Recently, I was helping a couple prepare their new 5th wheel trailer for a long drive home.
Earlier in the day, somehow, my having Parkinson’s disease came up and I, as usual, quickly steered the conversation elsewhere and we moved on.
When it came time to leave, he politely reached out his hand and asked if I would pray with him. He said that he was concerned about my “eternal future,” asked me if I had been “saved” and then handed me a Christian flyer. I was speechless; he had blindsided me and my brain shut down leaving me without my usual list of excuses to escape.
He then began to pray and asked God, essentially, to cure me of Parkinson’s disease. He then covered the usual prayer essentials and said amen. During the prayer, my brain had a chance to reboot and after “Gotta go; dog died, house is on fire, daughter’s in jail, whatever,” I beat a path to my car.
People rarely, if ever, surprise me but, apparently, this gentleman was a Ninja Evangelist.
Now to be fair, he was kind, genuine and respectful. But, he said the “p” word and what’s even worse, he asked God to cure me. That’s what bothers me the most. My Parkinson’s doesn’t belong to him, God or anyone else; it’s mine; everyday, all day. Oddly, I felt offended that he was trying to take it away so casually.
I’ve spent the last five-ish years trying to make peace with both myself and this disease. Each morning, as we stare at each other across life’s chess board, I still foolishly cling to the notion that I can actually beat this through sheer will and perseverance alone; new day, new opportunity, I guess. Fortunately, it’s progression has been slow, for now, and I’ve been able to adjust. At this point, I think of it as dying by Zamboni.
The truth is, I own this disease or vise-versa, depending on the day. I blame no one for it, including God. We all have our battles in life, and this, hopefully, will be the only disease that I ever have to fight, but who knows, life can be terribly cruel sometimes.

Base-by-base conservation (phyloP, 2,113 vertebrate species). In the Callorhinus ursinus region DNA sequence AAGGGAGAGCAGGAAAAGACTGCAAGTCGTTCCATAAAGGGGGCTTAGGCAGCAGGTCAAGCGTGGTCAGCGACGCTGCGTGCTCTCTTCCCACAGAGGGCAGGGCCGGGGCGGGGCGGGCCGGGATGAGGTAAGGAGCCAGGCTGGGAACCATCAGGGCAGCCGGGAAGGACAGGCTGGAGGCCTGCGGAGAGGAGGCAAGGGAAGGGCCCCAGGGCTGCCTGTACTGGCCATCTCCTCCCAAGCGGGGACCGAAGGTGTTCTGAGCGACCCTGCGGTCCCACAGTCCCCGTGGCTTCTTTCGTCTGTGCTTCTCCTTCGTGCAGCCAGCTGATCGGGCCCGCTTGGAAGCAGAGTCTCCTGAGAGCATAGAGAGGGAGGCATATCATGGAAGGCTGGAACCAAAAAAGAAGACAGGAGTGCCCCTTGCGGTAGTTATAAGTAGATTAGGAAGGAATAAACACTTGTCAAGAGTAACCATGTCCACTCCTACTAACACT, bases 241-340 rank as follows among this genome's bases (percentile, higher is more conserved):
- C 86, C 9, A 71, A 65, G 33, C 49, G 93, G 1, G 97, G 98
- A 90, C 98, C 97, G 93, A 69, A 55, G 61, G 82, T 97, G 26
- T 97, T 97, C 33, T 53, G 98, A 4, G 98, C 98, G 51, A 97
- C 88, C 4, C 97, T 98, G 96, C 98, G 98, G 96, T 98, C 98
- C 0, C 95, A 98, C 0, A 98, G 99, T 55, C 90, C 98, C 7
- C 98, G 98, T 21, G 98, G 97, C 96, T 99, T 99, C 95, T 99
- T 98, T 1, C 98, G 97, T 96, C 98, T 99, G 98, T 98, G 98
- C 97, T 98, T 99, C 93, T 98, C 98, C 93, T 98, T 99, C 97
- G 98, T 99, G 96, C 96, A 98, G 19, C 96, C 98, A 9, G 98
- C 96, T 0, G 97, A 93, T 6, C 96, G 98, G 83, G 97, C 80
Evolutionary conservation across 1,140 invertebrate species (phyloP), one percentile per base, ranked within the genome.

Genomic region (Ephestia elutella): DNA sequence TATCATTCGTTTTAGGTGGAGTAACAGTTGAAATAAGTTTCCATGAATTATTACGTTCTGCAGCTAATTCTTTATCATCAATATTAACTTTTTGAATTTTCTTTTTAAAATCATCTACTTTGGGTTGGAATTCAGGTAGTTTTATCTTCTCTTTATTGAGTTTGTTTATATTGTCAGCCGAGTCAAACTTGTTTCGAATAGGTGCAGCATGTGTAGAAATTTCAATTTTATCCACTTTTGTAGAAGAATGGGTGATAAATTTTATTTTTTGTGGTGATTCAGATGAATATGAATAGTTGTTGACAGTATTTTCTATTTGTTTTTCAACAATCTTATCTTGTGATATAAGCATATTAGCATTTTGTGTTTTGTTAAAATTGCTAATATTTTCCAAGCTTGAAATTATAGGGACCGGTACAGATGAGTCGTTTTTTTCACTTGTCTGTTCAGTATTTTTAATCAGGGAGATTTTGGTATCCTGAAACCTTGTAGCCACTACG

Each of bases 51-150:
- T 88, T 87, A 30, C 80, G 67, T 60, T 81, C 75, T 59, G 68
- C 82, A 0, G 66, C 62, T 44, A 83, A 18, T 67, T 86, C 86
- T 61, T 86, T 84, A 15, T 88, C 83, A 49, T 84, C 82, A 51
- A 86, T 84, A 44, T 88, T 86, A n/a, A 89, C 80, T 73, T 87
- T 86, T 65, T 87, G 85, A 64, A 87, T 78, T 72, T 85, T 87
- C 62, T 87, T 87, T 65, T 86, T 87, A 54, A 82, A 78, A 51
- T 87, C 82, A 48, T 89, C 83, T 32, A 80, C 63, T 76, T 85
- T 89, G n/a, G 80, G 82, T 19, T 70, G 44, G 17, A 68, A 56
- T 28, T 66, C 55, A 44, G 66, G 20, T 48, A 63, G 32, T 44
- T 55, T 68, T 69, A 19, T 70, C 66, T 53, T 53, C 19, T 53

But, for now, this is my battle, my disease and my life. I’ve invested an enormous amount of time and emotional energy into living with it and if I’m ever to be “cured,” it won’t be because of a few presumptive words and a firm handshake. The world just doesn’t work that way.
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With a highly visible media push, we are seeing a plethora of “new ideas” gaining traction or at least, the illusion of such. They range from reparations, the elimination of the electoral college and how embracing socialism can, amazingly, be considered a virtuous act.
There is even talk of lowering the voting age to 16. The speaker of the house suggested that America’s youth should be allowed to engage in the process earlier, which patently sounds honorable. Latently, however, the motive is obvious; America’s youth tend to vote Democrat. How the speaker of the house presented this with a straight face…
100 years from now, we won’t even recognize the place. Whether it will be good or bad, depends on the way today’s children raise their children and so on. The future should be fine. I mean, what could possibly go wrong?
Sadly, Thanos may be right. We are destroying ourselves from within. The media seems to agree. According to them, the “end” is always near.
“Little one, it’s a simple calculus. This universe is finite, its resources, finite. If life is left unchecked, life will cease to exist. It needs correcting.” Thanos, The Avengers Infinity War by Marvel.
Yes, I know he’s not real. But, in the final analysis, the script writer(s) appear to have created an accurate proxy through the character of Thanos, who ultimately, is the harbinger of humanity’s dystopian future.